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  27. flyer770

    flyer770 Pre-takeoff checklist

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    I wonder how close the control cables were rigged to factory specs.
     
  28. Stephen Poole

    Stephen Poole Pre-takeoff checklist

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    Is CAS the same as IAS?
     
  29. ktup-flyer

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    Not at all...they wouldn't fly straight hands off no matter how much you trimmed. One of them had a bent firewall when I did my solo in it.

    I can trim my 182 in smooth air and it will go straight and level until it hits an air pocket or I bump it
     
  30. ktup-flyer

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    CAS is IAS corrected for instrument and position error
     
  31. DavidWhite

    DavidWhite Final Approach

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    IIRC, my dads 172 with an O360, wheel pants, and powerflow exhaust would see about 117kts ktas at 2450-2500RPM. It also beat the published service ceiling by about 4000'!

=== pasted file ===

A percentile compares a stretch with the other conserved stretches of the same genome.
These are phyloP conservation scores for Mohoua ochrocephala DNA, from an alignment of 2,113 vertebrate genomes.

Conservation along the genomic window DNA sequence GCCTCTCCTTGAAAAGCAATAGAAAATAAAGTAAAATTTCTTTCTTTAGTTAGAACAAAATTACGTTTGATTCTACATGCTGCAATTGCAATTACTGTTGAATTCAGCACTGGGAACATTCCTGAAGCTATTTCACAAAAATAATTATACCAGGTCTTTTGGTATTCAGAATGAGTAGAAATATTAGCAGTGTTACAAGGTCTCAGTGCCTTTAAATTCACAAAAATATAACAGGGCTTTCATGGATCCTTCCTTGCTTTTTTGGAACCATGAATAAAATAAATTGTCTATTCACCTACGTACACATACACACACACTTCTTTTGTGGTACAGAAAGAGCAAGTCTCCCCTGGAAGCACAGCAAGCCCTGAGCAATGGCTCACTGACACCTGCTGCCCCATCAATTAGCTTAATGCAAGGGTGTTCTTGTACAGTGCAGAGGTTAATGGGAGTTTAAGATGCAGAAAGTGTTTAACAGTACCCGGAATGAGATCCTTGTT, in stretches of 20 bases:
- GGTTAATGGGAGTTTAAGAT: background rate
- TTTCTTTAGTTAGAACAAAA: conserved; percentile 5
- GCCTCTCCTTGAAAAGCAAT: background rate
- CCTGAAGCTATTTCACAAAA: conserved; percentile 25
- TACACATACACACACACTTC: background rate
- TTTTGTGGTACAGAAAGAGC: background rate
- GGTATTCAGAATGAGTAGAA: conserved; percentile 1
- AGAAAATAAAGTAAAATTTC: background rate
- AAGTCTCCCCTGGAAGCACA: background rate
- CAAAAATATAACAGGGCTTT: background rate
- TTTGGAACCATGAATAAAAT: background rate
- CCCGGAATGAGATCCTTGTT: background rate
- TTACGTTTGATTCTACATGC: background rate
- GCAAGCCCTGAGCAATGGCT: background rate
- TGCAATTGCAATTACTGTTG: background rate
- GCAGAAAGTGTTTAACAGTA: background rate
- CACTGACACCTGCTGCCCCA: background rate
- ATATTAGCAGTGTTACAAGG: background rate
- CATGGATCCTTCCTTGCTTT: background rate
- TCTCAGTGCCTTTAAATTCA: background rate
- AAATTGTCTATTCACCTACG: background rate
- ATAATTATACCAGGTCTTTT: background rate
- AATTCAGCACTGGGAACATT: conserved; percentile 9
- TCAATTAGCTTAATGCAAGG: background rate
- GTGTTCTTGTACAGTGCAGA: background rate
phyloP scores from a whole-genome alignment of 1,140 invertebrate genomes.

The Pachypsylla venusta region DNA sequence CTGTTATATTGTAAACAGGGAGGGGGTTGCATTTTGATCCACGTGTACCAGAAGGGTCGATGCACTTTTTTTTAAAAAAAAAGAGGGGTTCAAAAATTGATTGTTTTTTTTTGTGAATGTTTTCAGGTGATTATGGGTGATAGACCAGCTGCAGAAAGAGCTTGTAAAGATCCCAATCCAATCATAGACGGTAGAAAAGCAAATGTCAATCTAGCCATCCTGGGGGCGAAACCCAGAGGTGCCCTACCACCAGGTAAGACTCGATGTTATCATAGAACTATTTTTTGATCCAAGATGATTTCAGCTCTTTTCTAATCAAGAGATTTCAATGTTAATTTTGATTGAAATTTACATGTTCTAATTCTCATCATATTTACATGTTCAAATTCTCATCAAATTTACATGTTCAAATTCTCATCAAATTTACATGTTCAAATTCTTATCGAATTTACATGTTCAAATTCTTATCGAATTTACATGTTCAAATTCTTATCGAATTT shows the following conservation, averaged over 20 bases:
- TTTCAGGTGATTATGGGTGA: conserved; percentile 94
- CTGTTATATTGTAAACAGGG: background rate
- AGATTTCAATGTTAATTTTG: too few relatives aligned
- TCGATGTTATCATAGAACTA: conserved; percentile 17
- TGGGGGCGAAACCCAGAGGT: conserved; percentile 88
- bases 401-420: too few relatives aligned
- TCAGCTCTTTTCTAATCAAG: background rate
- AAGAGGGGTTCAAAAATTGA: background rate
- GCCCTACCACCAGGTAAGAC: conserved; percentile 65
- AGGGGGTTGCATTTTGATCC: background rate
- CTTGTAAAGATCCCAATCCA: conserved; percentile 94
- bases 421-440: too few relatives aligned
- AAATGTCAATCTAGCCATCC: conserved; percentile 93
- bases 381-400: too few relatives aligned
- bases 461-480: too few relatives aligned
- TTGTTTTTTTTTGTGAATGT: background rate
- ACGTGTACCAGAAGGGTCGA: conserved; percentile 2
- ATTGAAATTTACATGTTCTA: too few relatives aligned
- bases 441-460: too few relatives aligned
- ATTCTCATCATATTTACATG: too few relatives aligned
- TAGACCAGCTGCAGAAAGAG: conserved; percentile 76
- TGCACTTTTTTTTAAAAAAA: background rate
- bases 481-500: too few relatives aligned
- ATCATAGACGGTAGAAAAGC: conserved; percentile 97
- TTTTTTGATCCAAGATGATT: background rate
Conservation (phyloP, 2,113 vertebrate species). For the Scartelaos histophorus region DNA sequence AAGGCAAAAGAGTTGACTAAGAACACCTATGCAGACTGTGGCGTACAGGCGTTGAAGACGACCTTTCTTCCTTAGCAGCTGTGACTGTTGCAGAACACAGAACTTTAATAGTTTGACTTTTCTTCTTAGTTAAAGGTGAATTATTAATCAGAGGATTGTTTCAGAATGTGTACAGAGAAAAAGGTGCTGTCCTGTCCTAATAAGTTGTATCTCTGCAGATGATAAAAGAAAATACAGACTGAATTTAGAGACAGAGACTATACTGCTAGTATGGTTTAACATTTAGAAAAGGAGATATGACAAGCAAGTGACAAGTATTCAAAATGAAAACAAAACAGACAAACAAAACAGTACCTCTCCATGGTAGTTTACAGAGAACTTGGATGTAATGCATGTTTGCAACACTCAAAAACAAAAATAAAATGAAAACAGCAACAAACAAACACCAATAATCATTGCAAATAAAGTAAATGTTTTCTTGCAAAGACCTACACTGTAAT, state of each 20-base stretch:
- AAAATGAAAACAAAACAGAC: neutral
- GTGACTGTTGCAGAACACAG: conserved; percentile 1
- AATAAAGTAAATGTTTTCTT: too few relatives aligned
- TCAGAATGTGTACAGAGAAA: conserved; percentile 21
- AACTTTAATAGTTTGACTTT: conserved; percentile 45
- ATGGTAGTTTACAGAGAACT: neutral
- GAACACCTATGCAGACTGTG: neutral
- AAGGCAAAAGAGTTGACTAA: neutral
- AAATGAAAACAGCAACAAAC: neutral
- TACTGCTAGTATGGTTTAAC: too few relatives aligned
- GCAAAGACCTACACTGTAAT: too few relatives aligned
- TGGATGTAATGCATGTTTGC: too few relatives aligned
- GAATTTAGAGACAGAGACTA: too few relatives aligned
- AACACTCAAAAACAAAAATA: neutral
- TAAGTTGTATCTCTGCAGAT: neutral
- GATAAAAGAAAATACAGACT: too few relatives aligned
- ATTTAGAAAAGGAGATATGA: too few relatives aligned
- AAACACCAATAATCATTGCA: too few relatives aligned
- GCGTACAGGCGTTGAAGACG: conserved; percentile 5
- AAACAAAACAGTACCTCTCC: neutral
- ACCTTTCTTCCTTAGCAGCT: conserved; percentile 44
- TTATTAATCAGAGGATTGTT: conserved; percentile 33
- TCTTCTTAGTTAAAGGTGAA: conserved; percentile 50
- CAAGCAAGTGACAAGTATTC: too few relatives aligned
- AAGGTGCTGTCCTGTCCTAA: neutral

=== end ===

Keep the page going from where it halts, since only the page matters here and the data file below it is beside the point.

32. James331

    James331 Ejection Handle Pulled

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    That.

    Most planes I recall flying could hit book numbers or close enough to be a rounding error.
     
  33. N1120A

    N1120A Cleared for Takeoff

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    I know lots of people with 30 year old Tigers that do better than 130 knots.
     
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  34. Tantalum

    Tantalum Final Approach

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    Much faster than a Skyhawk.. and potentially faster than 130

    But a Mooney is your best speed value
     
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  35. Stephen Poole

    Stephen Poole Pre-takeoff checklist